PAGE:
Access control and logging also have their own problems. Programs require extra complication in order to handle access control correctly, and it costs companies money to write that extra complication. Logs on the other hand must be read periodically by a human being, and that also costs the company hours which could be spent doing something productive.
This extra cost of information security is part of the reason you so often read about companies getting hacked. It’s not that the information security model is bad or that the hackers are that skilled, but that the company didn’t put the effort into security in the first place.
How You Can Spot Bad Information Security
Are you reluctant to give a particular company your credit card number or other information? Here’s a quick tip which can help you determine whether the company uses one of the most basic information security techniques. If they don’t use this technique, I recommend that you don’t trust them with anything important.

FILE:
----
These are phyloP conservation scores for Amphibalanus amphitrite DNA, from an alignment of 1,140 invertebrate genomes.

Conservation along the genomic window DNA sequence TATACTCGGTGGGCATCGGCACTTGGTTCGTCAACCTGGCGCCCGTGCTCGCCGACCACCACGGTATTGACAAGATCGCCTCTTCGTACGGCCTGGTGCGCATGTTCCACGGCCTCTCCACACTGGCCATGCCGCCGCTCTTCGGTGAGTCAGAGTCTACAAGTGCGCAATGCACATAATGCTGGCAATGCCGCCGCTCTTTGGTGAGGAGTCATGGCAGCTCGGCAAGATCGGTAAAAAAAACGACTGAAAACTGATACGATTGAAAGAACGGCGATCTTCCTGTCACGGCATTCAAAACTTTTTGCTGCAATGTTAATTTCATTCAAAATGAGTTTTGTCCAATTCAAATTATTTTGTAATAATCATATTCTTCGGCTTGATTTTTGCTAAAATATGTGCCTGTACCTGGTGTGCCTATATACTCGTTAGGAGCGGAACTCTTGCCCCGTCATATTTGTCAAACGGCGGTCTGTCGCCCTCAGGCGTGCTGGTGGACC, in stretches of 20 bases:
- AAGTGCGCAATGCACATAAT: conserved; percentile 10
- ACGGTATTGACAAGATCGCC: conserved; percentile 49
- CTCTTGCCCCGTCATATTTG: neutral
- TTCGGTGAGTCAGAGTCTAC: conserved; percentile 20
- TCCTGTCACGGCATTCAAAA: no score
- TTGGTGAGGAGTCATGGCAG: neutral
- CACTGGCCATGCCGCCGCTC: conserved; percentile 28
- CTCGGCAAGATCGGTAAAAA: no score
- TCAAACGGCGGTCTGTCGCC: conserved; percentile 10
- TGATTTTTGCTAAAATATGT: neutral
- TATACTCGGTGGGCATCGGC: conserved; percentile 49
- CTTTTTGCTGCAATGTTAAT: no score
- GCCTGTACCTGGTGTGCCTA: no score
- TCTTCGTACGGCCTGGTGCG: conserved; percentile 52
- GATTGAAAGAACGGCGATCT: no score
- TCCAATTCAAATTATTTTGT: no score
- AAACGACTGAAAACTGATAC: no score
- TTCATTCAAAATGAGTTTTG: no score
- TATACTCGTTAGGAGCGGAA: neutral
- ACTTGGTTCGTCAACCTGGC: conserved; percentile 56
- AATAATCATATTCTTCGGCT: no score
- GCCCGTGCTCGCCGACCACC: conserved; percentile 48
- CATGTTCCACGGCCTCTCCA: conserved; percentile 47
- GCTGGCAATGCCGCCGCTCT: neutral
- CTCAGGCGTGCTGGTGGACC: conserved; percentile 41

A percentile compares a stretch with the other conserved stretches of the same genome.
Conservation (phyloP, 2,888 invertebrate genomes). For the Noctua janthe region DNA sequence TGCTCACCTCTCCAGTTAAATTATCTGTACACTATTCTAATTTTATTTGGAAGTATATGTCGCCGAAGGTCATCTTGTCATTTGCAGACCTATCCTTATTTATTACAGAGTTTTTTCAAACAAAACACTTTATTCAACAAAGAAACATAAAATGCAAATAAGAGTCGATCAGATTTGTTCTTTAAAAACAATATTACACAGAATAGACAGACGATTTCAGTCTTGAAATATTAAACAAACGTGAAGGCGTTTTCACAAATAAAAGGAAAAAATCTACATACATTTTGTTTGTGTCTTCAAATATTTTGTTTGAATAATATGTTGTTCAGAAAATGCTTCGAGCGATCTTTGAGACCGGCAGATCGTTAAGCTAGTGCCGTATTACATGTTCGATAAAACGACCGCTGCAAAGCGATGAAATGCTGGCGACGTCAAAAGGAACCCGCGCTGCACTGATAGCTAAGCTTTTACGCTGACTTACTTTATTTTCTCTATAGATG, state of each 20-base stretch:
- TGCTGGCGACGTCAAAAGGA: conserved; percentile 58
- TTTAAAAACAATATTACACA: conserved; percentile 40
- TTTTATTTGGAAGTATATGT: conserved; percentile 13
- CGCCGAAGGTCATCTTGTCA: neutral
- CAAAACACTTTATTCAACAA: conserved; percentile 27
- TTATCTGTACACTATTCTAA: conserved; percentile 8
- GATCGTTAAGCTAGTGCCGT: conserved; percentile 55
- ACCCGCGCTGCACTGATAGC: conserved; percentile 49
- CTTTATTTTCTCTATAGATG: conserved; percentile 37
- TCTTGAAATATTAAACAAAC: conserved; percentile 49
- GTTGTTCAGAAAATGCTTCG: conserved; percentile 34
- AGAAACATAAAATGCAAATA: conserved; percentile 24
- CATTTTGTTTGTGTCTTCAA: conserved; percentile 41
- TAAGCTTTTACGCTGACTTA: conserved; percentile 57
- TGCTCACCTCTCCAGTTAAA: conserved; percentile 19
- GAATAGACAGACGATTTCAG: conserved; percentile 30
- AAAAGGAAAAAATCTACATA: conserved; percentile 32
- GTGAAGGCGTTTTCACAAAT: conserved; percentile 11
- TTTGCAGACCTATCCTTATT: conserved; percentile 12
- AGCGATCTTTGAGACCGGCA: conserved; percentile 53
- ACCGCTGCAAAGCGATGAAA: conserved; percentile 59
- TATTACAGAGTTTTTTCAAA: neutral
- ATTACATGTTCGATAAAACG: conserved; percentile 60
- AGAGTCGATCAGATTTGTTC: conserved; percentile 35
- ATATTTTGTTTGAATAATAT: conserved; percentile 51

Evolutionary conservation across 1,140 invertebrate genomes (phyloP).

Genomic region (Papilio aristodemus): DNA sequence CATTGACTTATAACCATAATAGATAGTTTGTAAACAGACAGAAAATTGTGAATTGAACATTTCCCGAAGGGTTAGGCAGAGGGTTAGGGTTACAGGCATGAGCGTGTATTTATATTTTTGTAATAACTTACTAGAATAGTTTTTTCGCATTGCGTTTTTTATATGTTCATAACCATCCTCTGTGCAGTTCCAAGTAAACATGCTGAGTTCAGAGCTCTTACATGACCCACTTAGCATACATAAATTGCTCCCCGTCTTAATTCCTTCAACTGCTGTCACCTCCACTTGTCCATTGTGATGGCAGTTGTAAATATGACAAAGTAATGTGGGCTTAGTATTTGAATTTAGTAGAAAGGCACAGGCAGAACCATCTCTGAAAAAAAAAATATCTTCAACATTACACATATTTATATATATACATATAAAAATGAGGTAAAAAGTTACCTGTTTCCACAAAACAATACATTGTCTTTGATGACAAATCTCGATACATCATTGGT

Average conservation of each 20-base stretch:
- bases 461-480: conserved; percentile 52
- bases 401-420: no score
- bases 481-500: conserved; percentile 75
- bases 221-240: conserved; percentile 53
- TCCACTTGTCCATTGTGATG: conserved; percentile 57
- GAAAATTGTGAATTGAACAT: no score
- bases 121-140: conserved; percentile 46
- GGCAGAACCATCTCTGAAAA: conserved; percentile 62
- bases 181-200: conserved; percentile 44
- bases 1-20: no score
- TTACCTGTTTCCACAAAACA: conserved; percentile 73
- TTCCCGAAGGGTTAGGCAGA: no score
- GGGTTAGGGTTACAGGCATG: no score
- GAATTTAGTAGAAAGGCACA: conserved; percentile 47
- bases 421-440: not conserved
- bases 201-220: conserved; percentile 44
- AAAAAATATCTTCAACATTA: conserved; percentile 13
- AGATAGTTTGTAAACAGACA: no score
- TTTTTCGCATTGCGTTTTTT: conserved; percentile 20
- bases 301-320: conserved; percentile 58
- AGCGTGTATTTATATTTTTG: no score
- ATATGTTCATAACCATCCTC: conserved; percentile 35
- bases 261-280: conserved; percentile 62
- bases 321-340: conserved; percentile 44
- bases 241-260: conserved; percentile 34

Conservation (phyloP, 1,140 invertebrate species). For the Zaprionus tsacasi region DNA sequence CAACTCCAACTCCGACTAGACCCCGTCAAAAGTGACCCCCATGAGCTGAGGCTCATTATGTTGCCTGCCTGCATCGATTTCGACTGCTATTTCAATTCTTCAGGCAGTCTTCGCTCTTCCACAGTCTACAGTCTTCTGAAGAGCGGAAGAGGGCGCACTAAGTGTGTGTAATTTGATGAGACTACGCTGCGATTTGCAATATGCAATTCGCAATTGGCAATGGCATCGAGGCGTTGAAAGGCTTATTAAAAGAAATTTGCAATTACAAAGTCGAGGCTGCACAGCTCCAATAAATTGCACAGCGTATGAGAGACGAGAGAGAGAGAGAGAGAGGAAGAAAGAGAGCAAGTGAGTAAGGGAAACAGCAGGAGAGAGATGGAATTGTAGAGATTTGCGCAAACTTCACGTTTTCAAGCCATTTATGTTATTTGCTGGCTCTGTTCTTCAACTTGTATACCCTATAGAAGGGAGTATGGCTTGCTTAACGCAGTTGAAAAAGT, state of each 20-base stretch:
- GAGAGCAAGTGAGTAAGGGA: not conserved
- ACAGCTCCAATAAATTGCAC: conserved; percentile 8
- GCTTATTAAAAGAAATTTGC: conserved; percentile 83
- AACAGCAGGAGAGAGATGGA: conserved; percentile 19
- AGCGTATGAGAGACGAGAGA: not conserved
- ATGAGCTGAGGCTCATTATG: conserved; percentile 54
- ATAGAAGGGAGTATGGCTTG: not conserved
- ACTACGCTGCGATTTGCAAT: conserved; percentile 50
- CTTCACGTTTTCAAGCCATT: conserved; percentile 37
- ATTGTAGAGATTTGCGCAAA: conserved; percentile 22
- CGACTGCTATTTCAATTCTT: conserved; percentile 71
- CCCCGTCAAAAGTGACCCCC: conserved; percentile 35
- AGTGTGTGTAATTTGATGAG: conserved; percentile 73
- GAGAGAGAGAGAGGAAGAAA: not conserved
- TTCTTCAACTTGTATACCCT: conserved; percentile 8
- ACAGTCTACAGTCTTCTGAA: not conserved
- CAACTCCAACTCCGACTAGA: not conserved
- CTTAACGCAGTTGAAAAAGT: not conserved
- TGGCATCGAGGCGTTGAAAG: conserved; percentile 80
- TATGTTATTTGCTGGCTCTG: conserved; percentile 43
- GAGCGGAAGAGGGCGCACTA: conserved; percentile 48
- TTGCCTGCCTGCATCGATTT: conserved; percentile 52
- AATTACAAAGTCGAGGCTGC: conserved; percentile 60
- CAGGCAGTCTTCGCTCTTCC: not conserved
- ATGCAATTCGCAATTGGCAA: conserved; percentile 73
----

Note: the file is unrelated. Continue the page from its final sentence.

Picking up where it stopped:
First, create an account. Enter your password and do whatever it takes to confirm the account without giving them your personal information. Then log out and activate the password reset.
If they send you your old password by email, they’re information security idiots. Don’t use them. If they send you a random new password or send you a link to click on to reset your password, then they know at least this very basic information security technique.
The secret to this trick is how the company stores your password in their database. Remember the first two steps of our three-step model; here’s how they apply to passwords: